Bill doesn’t have any family, or he has neglected his family to the point that they don’t want to have anything to do with the cantankerous old mutt. The survivors, on the other hand, need him. Francis admits that without Bill’s leadership, they all would have wound up dead long before they made their way to the military outpost.
In turn, Bill needs them too. He might have been one bad-ass old guy, but he’s still an old guy. While the idealistic Zoey and Louis might have been okay with going into zombie-infested cities and heroically saving any remaining carriers, Bill knows that he can’t. He also knows that for their ultimate survival, they ‘shouldn’t.’
The Survivors are his substitute for a family – he would do anything to ensure the safety of his new-found next of kin. Even if it meant leaving other carriers like them behind.
His relationship with Zoey is of particular interest. When she cuts him down for leaving the doctor behind (honestly, kind of an asshole thing to do regardless of the reason) he seems to take it a little more personally than jabs from Francis or Louis. In-game, Bill verbally refuses to leave Zoey behind once the survivors reach the safe room. While he appears genuinely mournful for every survivor lost, he seems to be most sorrowful when Zoey kicks the bucket. This could be because she is the youngest of the survivors. Or, this could hint at maybe Bill having a daughter or granddaughter at one point in time? Someone that he personally let down or betrayed?
Whatever the reason for his fatherly-like demeanour towards Zoey, he let her down once. He’s prepared not to do it again.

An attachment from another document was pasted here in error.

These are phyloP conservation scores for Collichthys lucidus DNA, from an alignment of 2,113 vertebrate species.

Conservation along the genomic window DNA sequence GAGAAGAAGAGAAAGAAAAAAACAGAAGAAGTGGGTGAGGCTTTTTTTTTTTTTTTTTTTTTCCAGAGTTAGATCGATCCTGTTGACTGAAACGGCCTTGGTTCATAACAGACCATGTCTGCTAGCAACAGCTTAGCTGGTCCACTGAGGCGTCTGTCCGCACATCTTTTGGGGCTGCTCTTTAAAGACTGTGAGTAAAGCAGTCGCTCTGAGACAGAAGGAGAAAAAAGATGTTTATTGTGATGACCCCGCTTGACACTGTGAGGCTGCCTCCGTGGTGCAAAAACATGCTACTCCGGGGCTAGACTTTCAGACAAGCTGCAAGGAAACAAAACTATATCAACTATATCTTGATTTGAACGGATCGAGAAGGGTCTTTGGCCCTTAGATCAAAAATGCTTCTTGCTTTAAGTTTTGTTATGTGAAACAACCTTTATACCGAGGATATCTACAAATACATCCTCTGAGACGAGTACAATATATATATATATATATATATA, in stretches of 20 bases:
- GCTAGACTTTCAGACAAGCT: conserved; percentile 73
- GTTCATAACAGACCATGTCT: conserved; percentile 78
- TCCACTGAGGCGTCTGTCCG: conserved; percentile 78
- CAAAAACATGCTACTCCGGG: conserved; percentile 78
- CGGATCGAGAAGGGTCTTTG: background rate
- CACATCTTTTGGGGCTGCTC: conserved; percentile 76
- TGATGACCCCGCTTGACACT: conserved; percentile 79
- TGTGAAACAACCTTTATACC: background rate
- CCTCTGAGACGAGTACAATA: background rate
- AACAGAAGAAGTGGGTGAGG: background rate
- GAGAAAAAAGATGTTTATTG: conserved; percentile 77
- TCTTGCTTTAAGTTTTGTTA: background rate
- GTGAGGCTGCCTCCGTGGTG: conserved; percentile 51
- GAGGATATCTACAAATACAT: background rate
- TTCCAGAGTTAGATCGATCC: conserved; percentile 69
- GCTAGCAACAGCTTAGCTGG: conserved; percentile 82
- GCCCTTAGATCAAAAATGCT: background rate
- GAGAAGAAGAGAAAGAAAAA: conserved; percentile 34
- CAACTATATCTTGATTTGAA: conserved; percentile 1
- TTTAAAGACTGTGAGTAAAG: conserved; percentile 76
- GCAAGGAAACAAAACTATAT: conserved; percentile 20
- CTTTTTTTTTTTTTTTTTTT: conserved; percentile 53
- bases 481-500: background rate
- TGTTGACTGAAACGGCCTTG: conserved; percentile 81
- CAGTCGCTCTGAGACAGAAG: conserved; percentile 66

On the train-ride to the final battleground, Bill reveals his plan for them. Escaping to the Florida Keys would keep them away from the rest of the monsters on the mainland and was close enough as to be easily accessible. Zoey doesn’t seem to enjoy the idea of leaving all of the other carriers behind, but Francis – of all people – gets her to see things a different way.
Look, the idiots I hung out with before I met you three? Good buncha guys to drink with, no question. But trust me, we’d have been dead two weeks ago with ‘em. Bill might not always do the right thing, but he always does it for the right reasons.
…Sniff. The right decisions are always the hardest.
The survivors in Left 4 Dead 2 didn’t get a chance to meet Bill in person, all they know is that the original survivors lost a good man raising the bridge, where they took safety while Bill sacrificed himself, and aren’t liking the idea of lowering it.
When Nick opens his mouth to ‘politely request their cooperation,’ Francis and Louis casually joke that Bill would have shot Nick due to his not-so-friendly disposition.
Ahh, Bill. He may not have always done the right thing, but he always did it for the right reason.